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Alimentary, My Dear

More Bannock Bounty: Cinnamon Spirals

By Tamia Nelson
tamia@paddling.net Sweet Dreams!

December 17, 2013

Writing is usually thought of as a solitary activity: the image of the lone writer in an unheated garret, banging away on a battered Remington typewriter, still strikes a chord, though nowadays the garret has been replaced by an unsociable corner table in a coffee shop or a booth in a deserted roadside eatery, and a laptop has taken the place of the typewriter. But even when tricked out in modern dress, this venerable trope is incomplete. The writer behind the keyboard is only one half of the story. The writer's readers, individually and collectively, make up the other half.

In short, an article like this is just a conversation opener, particularly when the subject is food. A case in point: When I followed up a recent column on new ways to use bannock — new to me, at any rate — with a description of calzone‑like bannock pizzas, I figured I'd exhausted the subject. But I was wrong. Reader Greg Morgus had been doing some experimenting of his own, and he wrote to tell me what he'd learned. One letter then led to another, with entirely predictable results. Before long I was trying my hand at making …

Bannock Cinnamon Spirals

And that's today's topic. But first, for anyone who's just joined the conversation, so to speak, here's a brief reprise of my earlier articles. Bannock is a hardy breadstuff with a very short list of ingredients: flour, salt, baking powder, and water. It came to Canoe Country by way of Scotland — many of the Hudson's Bay Company's tireless "servants" were Scots — and it's ideally suited to the needs of any backcountry cook who has to satisfy big appetites. A covered skillet is all the oven you'll need.

Traditionally, bannock was served like any other bread, cut up into slabs and then slathered with whatever topping the hungry paddler craved. Alternatively, it could be used to soak up a pemmican hoosh straight from the kettle. But I'd got hold of the idea of wrapping the bannock dough around sweet and savory fillings before baking. Taking my inspiration from the Bedfordshire clanger (a portable all‑in‑one meal that once sustained farm laborers during workdays that extended from dawn to dusk), I'd experimented with what I called "bannock pockets." And my experiments bore fruit.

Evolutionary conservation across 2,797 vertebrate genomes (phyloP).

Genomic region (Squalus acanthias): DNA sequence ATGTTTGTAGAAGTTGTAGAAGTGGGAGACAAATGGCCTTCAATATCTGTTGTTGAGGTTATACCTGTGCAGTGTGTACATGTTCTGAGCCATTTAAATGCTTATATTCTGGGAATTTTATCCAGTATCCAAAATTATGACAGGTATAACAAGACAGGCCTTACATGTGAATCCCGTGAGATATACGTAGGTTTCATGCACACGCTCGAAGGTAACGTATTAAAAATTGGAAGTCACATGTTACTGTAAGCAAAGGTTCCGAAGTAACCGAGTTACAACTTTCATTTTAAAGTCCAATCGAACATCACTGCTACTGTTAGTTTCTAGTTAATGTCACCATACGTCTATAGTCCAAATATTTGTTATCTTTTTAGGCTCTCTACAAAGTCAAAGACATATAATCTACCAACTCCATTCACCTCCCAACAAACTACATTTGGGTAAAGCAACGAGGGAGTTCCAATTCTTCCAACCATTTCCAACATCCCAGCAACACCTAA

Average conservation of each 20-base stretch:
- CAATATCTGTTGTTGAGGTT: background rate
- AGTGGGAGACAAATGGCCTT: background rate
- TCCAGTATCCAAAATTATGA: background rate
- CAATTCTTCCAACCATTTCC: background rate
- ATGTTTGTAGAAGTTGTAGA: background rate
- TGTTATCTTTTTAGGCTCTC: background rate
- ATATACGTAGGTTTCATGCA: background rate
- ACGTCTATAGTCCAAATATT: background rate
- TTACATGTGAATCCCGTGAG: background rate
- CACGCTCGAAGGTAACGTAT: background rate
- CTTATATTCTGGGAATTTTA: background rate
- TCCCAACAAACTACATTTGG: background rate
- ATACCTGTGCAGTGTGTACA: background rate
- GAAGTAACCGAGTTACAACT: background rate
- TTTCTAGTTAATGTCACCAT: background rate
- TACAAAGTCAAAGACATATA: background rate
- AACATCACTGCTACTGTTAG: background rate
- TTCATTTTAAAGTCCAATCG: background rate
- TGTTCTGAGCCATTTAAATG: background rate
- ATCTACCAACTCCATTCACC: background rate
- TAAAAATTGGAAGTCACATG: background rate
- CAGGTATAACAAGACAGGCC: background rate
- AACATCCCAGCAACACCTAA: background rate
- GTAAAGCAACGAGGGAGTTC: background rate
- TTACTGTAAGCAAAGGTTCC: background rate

But I wasn't the only paddler to boldly go where few camp cooks had gone before. Greg was hard at work in his Test Kitchen, too. Here's how he described his labors:

I went to work on the bannock cinnamon calzone. I had not been satisfied with my attempts to make a cinnamon dessert bannock by swirling a cinnamon/sugar/butter slurry into bannock dough, like a swirl ice cream, so I went to the pocket idea.

I added about two tablespoons of agave sweetener to the dough, and since I was at home, a generous teaspoon of vanilla. I am thinking that I won't be making icing for these puppies in the outback, so having the dough on the sweet side helps make it a dessert.

I used the dough recipe in your stuffed-pizza instructions, and my filling was...

  • 1 tablespoon sugar
  • 1 tablespoon brown sugar
  • 1 tablespoon cinnamon
  • 1 teaspoon flour

These are well mixed together and applied to the loaded half of the calzone. The other half of the calzone was well buttered before I folded and pressed the pocket closed. (A tip, not essential: Wet the loaded side with a few drops of milk.) Then I cooked it.

One thing I experimented with was to make two of these calzones, and then alter the order of the bake between them. In my opinion (it's free advice, and worth every penny), it is better to bake the [internally] buttered side down first. I felt that the filling was smoother and better flavored. I tried them side by side, and the difference is small. I ate them both.

Is your mouth watering? Mine was. Greg's bannock cinnamon calzone recipe made me want to bake a batch right away. And I'd have done so if I hadn't already been working off the unlooked‑for increase in my deadweight tonnage that my earlier bannock trial had engendered. (It's vital to try out any prospective camp recipe at home before relying on it. But you'd better be ready to ratchet up your activity level afterward.) Still, I was intrigued by Greg's reference to his failed cinnamon swirl bannock. Could cinnamon spirals — classic cinnamon rolls, in other words — be made from bannock dough? It seemed possible.

I suggested this to Greg, and asked his opinion. He replied: